The one-stop centers have been established in cities including Las Vegas and Los Angeles, where the majority of union members are immigrants, according to Mr. Snyder.
HERE and other unions have stressed the need for an increase in the minimum wage - and an expansion of unemployment insurance benefits - to ensure that workers are able to afford housing and support their families.
Yet Ron Bird, chief economist of the Employment Policy Foundation in Washington, contends that a focus on those aspects of the labor market is short-sighted and inadequate.
"[T]he important thing is to focus on training and education, so that people have the skills to find and keep jobs, and to have the level of productivity that makes the concept of minimum wage irrelevant.
"My concern with focusing on easy-sounding solutions like raising the minimum wage," Dr. Bird says, "is that it could actually create very negative, unintended consequences of making life harder for people just trying to get in and get [job] experience."
But Barbara Ehrenreich, the author of "Nickel and Dimed: On (Not) Getting By in Boom-Time America," bristles at the notion that minimum and low-wage workers are all unskilled, or are people out to gain experience.
Ms. Ehrenreich went undercover in 1998, posing as a divorced homemaker to explore the survival issues of low-wage workers. After finding work in Key West, Fla., she quickly learned she needed another job to afford her $500-a-month, one-bedroom apartment.
As she moved around the country, Ehrenreich was forced by economic necessity to live in residential motels, paying up to $250 per week.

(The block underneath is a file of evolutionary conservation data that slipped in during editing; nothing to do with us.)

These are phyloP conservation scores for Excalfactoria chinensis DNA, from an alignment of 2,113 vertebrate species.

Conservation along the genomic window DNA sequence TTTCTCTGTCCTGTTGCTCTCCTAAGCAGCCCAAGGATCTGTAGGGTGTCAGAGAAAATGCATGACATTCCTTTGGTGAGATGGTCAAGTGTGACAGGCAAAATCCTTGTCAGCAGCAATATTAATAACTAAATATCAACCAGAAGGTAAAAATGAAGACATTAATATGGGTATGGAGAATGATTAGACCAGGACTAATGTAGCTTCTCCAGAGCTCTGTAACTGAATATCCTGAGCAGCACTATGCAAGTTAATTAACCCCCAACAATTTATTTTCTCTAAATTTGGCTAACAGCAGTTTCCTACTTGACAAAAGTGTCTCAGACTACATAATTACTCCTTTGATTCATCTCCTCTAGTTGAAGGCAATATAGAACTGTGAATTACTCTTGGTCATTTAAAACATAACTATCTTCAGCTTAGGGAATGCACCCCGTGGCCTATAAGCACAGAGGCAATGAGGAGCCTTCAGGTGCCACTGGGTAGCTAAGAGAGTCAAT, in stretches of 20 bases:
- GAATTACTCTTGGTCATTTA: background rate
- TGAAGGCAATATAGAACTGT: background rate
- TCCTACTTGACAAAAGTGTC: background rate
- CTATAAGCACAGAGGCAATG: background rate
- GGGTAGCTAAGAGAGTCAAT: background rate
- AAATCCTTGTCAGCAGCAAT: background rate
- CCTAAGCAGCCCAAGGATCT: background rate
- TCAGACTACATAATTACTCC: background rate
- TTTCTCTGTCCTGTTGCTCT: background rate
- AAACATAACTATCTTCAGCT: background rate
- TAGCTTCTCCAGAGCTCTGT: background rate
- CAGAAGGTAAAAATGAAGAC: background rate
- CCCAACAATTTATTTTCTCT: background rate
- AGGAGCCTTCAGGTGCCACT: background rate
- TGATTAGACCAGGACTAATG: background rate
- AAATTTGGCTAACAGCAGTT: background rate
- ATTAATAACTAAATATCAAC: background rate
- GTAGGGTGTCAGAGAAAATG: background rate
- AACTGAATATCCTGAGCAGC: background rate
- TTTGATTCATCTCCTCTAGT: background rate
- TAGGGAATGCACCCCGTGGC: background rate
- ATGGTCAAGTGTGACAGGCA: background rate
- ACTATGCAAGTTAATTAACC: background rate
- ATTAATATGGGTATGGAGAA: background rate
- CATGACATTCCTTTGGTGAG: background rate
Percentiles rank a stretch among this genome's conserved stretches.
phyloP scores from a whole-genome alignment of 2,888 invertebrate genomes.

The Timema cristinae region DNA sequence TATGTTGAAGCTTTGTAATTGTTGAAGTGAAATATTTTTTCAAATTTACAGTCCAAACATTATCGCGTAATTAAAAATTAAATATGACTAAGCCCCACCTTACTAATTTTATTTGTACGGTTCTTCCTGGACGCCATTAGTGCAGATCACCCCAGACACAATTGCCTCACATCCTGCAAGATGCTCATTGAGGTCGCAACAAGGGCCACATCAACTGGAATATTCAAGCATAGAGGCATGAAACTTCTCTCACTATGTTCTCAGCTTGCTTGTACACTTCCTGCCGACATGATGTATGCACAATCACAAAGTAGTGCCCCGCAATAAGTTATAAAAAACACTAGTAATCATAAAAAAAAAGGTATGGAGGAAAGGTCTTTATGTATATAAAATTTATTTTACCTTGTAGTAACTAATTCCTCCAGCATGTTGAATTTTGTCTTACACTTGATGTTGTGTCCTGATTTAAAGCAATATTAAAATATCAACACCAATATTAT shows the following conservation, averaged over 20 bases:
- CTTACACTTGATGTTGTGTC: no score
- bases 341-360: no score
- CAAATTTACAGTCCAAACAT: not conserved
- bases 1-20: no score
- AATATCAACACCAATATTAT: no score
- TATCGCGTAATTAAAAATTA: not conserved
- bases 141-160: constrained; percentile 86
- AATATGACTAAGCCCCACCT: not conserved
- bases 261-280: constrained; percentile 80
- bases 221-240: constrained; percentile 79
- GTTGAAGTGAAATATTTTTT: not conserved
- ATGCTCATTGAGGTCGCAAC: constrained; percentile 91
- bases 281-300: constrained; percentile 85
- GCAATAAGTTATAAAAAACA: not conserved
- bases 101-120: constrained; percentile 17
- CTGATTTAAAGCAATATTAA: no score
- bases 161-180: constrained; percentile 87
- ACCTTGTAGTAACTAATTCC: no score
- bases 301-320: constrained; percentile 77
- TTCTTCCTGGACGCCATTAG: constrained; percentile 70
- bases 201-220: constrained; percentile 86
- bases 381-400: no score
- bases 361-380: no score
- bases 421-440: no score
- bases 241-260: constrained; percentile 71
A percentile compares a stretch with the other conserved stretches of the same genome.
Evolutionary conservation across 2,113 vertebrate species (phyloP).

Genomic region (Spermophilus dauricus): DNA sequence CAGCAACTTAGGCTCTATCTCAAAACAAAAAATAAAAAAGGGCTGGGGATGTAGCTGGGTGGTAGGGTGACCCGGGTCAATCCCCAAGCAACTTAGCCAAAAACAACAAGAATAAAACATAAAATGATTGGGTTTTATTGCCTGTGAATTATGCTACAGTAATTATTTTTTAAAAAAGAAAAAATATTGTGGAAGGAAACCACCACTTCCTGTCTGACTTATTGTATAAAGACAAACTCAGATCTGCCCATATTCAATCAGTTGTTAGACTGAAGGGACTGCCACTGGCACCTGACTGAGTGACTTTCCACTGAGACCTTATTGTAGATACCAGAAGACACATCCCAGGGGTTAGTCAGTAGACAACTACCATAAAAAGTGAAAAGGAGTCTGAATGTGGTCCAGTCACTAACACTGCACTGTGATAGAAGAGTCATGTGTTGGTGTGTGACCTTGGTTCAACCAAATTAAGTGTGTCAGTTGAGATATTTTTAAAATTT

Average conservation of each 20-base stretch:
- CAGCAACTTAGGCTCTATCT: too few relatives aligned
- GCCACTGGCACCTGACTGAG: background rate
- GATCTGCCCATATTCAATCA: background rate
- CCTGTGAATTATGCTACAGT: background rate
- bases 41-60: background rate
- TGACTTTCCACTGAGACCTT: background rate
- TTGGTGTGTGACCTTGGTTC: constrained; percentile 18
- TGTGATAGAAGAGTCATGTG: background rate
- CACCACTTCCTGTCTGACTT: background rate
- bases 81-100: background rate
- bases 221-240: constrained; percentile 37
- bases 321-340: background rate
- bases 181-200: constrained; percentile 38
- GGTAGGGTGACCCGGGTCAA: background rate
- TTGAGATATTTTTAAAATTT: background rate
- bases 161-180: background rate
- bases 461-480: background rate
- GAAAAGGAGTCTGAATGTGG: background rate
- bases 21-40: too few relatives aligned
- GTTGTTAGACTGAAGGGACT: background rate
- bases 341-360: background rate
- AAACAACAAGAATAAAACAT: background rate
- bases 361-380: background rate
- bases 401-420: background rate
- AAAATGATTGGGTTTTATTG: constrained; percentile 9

"I was completely unprepared for how hard that would be," says Ehrenreich. "People get trapped into this kind of housing because they cannot get together the ... move-in costs of a monthly apartment rental. And then it's just a downward spiral."
In Washington State, with the nation's highest unemployment rate at 6.6 percent, the problem is acute. Because of the accompanying increase in homelessness, the Seattle City Council agreed in October to a $2.75 million plan to house homeless people, with 200 more units if voters approve a tax levy next year.
Other cities have taken an even more proactive approach, passing "living wage" ordinances that typically apply to firms doing business with city government.
In May, Santa Monica, Calif., became the first city to pass an across-the-board ordinance. Businesses with revenues above $5 million operating within a specified district will be required to pay workers $10.50 an hour beginning July 2002. (The state's minimum wage is $6.25.)
"This is not an intractable problem," emphasizes Crowley of the NLIHC, whose organization is pushing Congress to establish a $5 billion National Housing Trust Fund to help states and nonprofit agencies create affordable housing for low and moderate-income families.
"If the expectation is that people are going to achieve some sort of self-sufficiency, there is explicit in that the notion that they have the ability to provide for their basic needs," she says. "And housing is key among them."